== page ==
Given to me by the same friend who told me about A Wizard of Earthsea, Madeline L’Engle’s A Wrinkle in Time (1962) is another of the books that introduced me to fantasy and science fiction. The novel is a mix of science fiction, fantasy, and good dose of Christianity, and is completely unbound by any rules or expectations about genre. A children’s book, it is also an artifact of a time when fantasy wasn’t primarily a commercial designation. There’s a freshness to the book all these years later, and rereading it was an absolute joy.
Meg Murry is the fourteen-year-old daughter of scientists, and sister to twins Sandy and Denys and the strange, brilliant five-year-old Charles Wallace. Her father, employed by the government, has been missing for some time before the book’s opening, and there has been no word about what happened to him.
In her own eyes Meg is gawky and ugly, made so by her “mouse-brown” hair, glasses, and “teeth covered with braces.” Her self-impression and her worry over her father’s disappearance have caused her to become a poor student. Her principal, a man unsympathetic to her worry to the point of telling her she needs to “face the facts” about her father (implying he’s never returning), warns her she’s in danger of having to repeat ninth grade.
Only her little brother is able to calm her down. Commonly thought to be disabled by most people outside his family because he rarely speaks, Charles Wallace is, in reality, a prodigy. Beyond a preternatural grasp of math and science, he also seems to be able to, if not actually read his family’s minds, know what they’re feeling at any given moment.
When Meg, Charles, and their mother have an impromptu kitchen gathering one night during a hurricane, they are visited by a strange figure who goes by the name of Mrs. Whatsit:
After a few moments that seemed like forever to Meg, Mrs. Murry came back in, holding the door open for — was it the tramp? It seemed small for Meg’s idea of a tramp. The age or sex was impossible to tell, for it was completely bundled up in clothes. Several scarves of assorted colors were tied about the head, and a man’s felt hat perched atop. A shocking-pink stole was knotted about a rough overcoat, and black rubber boots covered the feet.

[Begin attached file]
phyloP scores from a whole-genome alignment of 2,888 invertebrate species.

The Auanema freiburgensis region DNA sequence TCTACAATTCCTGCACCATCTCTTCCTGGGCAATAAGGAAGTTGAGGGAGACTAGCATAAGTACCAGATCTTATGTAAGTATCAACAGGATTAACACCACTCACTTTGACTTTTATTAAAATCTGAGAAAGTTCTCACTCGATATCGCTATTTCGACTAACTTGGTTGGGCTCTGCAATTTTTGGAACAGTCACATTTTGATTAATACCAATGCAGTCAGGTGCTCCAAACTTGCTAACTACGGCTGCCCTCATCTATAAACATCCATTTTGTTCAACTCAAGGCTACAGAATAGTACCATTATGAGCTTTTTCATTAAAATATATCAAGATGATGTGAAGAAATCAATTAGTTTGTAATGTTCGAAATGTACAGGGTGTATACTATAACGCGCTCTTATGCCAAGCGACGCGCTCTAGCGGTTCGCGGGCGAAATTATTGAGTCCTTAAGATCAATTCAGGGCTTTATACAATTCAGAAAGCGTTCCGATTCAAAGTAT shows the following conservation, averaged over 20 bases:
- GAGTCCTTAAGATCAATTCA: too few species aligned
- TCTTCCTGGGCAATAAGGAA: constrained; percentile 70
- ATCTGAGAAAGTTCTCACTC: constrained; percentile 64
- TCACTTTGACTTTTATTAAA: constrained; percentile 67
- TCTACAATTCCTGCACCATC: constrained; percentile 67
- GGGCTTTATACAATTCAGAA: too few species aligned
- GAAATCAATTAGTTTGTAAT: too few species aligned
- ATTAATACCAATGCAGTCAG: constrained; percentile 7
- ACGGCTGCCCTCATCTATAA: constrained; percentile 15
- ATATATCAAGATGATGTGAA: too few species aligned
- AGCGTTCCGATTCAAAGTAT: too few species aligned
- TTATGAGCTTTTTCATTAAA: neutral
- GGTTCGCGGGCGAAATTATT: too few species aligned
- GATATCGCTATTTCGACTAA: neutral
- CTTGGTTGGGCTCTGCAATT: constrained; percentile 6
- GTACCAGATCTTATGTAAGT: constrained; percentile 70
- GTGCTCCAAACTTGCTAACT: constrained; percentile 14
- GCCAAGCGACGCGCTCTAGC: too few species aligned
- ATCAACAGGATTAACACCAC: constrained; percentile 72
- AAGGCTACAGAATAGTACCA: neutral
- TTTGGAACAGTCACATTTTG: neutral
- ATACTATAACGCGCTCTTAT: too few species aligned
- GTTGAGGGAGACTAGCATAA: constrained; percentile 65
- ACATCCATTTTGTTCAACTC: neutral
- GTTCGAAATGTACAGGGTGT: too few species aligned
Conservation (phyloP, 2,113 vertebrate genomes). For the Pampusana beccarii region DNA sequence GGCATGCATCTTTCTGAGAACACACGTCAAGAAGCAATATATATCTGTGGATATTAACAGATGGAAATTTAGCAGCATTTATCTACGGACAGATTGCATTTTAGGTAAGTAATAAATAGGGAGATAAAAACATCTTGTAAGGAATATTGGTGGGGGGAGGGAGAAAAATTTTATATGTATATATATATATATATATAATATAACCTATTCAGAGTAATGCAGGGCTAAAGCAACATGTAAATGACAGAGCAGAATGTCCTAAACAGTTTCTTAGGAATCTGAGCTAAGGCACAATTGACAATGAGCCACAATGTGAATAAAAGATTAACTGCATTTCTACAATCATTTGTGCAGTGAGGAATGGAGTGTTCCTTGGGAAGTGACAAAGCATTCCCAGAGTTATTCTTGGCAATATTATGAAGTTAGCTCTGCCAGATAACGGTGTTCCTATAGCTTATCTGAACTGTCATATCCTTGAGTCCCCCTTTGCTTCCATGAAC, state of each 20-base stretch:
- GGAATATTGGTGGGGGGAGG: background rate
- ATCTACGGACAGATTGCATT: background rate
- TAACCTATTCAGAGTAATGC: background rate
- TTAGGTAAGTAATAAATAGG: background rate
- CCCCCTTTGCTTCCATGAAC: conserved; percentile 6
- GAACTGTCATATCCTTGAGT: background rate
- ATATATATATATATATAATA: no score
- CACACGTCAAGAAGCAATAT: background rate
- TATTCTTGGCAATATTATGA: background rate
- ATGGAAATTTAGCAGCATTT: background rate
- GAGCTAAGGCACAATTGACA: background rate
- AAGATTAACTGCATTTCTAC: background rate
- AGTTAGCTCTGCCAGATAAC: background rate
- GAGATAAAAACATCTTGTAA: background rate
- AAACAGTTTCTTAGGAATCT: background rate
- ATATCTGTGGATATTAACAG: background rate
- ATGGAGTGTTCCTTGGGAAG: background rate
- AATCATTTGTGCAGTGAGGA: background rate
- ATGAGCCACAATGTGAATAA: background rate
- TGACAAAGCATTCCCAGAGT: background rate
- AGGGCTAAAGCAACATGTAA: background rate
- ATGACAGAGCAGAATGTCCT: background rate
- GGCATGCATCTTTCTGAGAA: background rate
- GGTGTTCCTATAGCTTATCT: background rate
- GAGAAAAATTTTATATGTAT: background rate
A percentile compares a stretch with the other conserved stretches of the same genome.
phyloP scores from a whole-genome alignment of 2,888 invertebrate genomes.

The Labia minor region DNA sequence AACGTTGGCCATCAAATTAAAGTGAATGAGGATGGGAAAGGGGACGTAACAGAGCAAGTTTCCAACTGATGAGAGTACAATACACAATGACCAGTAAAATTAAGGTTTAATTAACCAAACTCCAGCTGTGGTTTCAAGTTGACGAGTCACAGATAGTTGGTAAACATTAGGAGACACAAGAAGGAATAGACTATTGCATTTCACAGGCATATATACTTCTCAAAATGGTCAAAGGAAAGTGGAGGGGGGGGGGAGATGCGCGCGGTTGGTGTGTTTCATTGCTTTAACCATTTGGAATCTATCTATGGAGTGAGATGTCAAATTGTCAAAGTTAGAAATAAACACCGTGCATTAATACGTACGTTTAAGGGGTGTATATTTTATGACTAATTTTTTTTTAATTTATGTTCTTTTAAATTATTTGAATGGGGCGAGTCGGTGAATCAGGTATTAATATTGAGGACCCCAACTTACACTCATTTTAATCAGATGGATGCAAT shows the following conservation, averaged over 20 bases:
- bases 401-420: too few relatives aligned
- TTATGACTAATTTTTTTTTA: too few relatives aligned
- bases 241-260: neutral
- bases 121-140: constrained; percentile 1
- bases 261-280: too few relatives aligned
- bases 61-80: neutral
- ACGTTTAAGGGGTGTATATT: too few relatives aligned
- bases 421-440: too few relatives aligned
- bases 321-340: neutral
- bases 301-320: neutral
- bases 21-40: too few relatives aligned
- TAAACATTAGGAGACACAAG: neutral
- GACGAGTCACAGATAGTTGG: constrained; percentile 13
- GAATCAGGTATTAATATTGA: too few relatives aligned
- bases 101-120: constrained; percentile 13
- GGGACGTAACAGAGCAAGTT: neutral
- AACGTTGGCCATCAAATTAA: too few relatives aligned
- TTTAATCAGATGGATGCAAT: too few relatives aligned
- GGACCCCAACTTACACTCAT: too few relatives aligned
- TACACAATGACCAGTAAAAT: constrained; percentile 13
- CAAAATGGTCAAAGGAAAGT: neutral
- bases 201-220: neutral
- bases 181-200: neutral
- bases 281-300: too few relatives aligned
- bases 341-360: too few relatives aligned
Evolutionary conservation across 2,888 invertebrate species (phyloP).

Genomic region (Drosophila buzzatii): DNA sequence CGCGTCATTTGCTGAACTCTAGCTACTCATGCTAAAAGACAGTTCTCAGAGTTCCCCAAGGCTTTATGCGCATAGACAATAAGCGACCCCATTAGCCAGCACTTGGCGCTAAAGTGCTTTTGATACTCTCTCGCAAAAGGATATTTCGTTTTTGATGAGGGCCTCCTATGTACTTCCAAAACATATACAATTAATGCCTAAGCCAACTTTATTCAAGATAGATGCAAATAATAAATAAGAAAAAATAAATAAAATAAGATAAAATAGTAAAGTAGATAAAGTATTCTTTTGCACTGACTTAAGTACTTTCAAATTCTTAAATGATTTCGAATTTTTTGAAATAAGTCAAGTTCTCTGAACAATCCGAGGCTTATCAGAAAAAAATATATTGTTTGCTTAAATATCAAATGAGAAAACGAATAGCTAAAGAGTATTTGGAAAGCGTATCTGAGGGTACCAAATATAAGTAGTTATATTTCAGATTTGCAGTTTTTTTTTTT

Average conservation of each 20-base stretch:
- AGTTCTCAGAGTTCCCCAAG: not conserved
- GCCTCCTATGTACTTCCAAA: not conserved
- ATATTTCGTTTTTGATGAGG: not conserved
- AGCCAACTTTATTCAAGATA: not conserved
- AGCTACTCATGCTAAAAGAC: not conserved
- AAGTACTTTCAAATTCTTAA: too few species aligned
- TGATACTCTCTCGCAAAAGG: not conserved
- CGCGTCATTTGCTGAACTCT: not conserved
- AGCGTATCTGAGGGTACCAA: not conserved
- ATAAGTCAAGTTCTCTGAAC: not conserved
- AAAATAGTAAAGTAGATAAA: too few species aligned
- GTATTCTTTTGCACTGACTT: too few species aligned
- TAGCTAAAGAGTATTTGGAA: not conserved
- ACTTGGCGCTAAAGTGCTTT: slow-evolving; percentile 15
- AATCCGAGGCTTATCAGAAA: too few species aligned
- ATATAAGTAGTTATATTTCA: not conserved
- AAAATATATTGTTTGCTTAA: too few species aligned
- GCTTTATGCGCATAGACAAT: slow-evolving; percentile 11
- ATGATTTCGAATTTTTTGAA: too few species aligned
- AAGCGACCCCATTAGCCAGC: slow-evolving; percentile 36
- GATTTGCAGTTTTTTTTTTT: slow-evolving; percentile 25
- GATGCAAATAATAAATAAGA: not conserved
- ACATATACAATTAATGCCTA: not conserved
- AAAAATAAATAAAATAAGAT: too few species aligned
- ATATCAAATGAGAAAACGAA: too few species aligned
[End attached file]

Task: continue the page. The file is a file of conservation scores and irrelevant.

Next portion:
“Mrs Whatsit,” Charles said suspiciously, “what are you doing here? And at this time of night, too?”
“Now, don’t you be worried, my honey.” A voice emerged from among turned-up coat collar, stole, scarves, and hat, a voice like an unoiled gate, but somehow not unpleasant.
“Mrs — uh — Whatsit — says she lost her way,” Mrs. Murry said. “Would you care for some hot chocolate, Mrs Whatsit?”
The arrival of Mrs. Whatsit sets off what will ultimately become Meg and her brother’s quest to rescue their father from an unimagined evil. Joined by a boy from her school, Calvin O’Keefe, and two more strange women, Mrs. Who and Mrs. Which, it’s a trip that will take them across the galaxy, through dimensions and time, to several different planets, and to meet alien beings, some wonderful, some dangerous. There are moments of compelling beauty as well as darkly subtle terror:
Below them the town was laid out in harsh angular patterns. The houses in the outskirts were all exactly alike, small square boxes painted gray. Each had a small, rectangular plot of lawn in front, with a straight line of dull-looking flowers edging the path to the door. Meg had a feeling that if she could count the flowers there would be exactly the same number for each house. In front of all the houses children were playing. Some were skipping rope, some were bouncing balls. Meg felt vaguely that something was wrong with their play. It seemed exactly like children playing around any housing development at home, and yet there was something different about it. She looked at Calvin, and saw that he, too, was puzzled.
“Look!” Charles Wallace said suddenly. “They’re skipping and bouncing in rhythm! Everyone’s doing it at exactly the same moment.”
This was so. As the skipping rope hit the pavement, so did the ball. As the rope curved over the head of the jumping child, the child with the ball caught the ball. Down came the ropes. Down came the balls. Over and over again. Up. Down. All in rhythm. All identical. Like the houses. Like the paths. Like the flowers.
Then the doors of all the houses opened simultaneously, and out came women like a row of paper dolls. The print of their dresses was different, but they all gave the appearance of being the same. Each woman stood on the steps of her house. Each clapped. Each child with the ball caught the ball. Each child with the skipping rope folded the rope. Each child turned and walked into the house. The doors clicked shut behind them.